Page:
The findings support the view that a significant component of the reduction in hazardous wastes arriving at landfill sites since the ban on co-disposal has been industry action to minimise cost increases by reducing hazardous waste production.
The survey, conducted in June, asked producers of industrial hazardous waste how their arisings had changed between the first quarter of 2004 - prior to the co-disposal ban - and the first quarter of 2005.
Just over 60% said there had been no change in their production of hazardous waste, but a significant minority - 26% - said they had been able to achieve reductions.
The survey went on to ask companies to address projected trends for the year ahead - and a starkly different picture emerged.
Only 17% of companies expect to be able to secure reductions in hazardous waste in the year ahead, while 43% expect there to be increases - driven by the new, broader definition of "hazardous" waste taking effect on 16 July.
Asked to rank the factors contributing to trends in their companies' consignments of hazardous waste, industrial firms were evenly split between the following three factors, each of which secured high rankings:
A fourth factor canvassed - in-house waste treatment and recycling - was identified as an important factor by fewer than a quarter of firms.
All but one of the waste producers responding to our question on costs said they expect their costs to increase. The average anticipated cost increase over the year ahead was 34%.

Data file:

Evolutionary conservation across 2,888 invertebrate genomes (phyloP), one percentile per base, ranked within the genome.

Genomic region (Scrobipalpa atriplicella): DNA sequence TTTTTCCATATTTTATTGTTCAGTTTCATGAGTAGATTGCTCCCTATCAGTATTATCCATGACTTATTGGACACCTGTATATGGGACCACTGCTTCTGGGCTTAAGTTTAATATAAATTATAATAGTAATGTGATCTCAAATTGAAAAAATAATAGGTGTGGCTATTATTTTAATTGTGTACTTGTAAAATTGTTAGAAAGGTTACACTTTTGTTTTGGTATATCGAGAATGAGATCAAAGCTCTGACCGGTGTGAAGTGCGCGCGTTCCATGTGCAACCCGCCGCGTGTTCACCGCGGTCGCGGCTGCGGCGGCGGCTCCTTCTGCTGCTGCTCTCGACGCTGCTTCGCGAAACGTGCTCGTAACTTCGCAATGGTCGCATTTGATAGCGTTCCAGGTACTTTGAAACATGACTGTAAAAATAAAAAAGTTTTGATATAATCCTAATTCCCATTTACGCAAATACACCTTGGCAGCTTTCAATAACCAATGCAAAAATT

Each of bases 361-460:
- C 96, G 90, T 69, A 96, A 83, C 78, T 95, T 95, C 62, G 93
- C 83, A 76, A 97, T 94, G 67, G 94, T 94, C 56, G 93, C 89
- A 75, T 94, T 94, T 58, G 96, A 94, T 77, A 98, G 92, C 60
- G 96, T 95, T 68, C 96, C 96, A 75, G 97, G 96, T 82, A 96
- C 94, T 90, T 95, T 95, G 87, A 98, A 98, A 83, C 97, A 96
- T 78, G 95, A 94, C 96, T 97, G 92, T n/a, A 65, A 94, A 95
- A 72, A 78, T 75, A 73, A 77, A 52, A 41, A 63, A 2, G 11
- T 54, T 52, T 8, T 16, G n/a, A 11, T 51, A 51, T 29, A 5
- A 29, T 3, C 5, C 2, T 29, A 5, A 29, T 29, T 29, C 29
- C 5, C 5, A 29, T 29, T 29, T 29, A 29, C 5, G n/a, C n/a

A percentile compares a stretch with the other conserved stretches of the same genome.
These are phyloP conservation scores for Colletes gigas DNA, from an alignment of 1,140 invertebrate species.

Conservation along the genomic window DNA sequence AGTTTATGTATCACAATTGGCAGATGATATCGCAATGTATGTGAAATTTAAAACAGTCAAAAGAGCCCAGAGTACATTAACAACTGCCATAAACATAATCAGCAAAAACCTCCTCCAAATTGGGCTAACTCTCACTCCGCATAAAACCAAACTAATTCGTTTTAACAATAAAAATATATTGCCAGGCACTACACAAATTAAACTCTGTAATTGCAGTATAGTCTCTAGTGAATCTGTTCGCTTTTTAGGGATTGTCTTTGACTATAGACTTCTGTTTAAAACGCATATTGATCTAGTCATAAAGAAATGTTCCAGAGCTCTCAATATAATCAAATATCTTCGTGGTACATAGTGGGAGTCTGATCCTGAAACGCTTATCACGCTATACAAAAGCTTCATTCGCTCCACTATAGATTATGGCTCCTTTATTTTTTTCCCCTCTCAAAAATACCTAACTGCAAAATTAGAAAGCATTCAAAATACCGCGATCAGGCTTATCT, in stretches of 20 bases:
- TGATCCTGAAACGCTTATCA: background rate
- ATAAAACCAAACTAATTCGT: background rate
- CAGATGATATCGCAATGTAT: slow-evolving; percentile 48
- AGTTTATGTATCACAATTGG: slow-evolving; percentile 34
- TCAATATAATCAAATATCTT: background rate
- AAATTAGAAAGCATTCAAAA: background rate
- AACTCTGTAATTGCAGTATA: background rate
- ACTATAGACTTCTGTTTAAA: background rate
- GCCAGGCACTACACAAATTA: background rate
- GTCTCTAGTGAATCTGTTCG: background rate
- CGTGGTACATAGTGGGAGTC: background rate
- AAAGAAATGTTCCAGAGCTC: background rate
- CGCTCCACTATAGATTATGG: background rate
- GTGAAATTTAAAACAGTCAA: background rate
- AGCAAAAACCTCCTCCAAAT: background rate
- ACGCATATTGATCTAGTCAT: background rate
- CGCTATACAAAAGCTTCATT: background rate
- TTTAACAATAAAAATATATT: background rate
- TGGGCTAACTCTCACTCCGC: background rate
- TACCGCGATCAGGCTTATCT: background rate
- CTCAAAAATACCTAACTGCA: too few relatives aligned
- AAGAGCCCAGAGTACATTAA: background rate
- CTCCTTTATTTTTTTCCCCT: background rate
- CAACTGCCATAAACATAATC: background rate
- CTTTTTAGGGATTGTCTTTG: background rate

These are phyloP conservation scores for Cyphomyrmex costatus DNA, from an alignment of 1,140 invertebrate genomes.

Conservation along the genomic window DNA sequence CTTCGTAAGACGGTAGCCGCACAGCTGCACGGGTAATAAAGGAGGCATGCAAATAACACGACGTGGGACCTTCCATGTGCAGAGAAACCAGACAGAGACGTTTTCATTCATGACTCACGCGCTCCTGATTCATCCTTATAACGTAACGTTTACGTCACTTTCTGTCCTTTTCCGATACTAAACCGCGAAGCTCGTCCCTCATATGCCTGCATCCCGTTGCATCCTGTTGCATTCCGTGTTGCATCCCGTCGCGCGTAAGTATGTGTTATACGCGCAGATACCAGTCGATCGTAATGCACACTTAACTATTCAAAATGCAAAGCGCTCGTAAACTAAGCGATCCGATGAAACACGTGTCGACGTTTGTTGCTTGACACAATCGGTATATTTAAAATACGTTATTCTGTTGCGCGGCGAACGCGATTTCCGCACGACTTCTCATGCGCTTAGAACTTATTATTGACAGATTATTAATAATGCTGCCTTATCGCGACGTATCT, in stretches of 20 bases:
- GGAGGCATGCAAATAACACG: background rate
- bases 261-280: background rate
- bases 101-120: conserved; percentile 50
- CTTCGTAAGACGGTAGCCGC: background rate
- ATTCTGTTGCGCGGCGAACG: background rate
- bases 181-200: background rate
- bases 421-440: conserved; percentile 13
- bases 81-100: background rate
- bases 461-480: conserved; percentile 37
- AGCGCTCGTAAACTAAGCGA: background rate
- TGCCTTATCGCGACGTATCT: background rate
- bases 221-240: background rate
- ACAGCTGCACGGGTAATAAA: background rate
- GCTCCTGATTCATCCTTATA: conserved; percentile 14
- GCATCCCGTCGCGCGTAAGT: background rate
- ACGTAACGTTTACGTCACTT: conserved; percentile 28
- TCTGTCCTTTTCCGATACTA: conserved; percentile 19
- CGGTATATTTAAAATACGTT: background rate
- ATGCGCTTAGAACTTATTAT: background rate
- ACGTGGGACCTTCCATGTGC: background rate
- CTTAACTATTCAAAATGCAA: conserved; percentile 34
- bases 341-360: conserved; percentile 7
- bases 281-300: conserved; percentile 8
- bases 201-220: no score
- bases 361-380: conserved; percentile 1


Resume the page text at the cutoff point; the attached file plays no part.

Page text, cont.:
In stark contrast to the Environment Agency's recent survey of SMEs, almost every company responding to ENDS' survey said they were ready and able to comply with the new hazardous waste regime on 16 July. Very few SMEs responded to ENDS' survey, responses being dominated by companies with dedicated environmental personnel.
ENDS' survey was based on questionnaire responses from 96 companies and a broad range of follow-up interviews. Questionnaire response rates from the waste management and land remediation sectors were insufficient for their responses to be included in the analysis.
Waste producers participating in the survey included companies in the metals, chemicals, pharmaceuticals, oil, engineering, food, minerals, automotive and consumer products sectors.
Interesting comparisons can be made between two groups of survey respondents: environmental consultants and industrial waste producers.
Almost all producers of industrial hazardous waste told us that they had been able to find adequate landfill and treatment capacity for their wastes over the past year. But some 42% of environmental consultants said they had not found adequate capacity. Consultants tend to hear about the more problematic waste streams.
For the year ahead, however, 27% of waste producers are anticipating problems finding capacity for their wastes, and 58% of consultants are also expecting problems.
Meanwhile, asked to identify the top factor shaping hazardous waste production over the past year, the two groups responded as follows (see also the figure):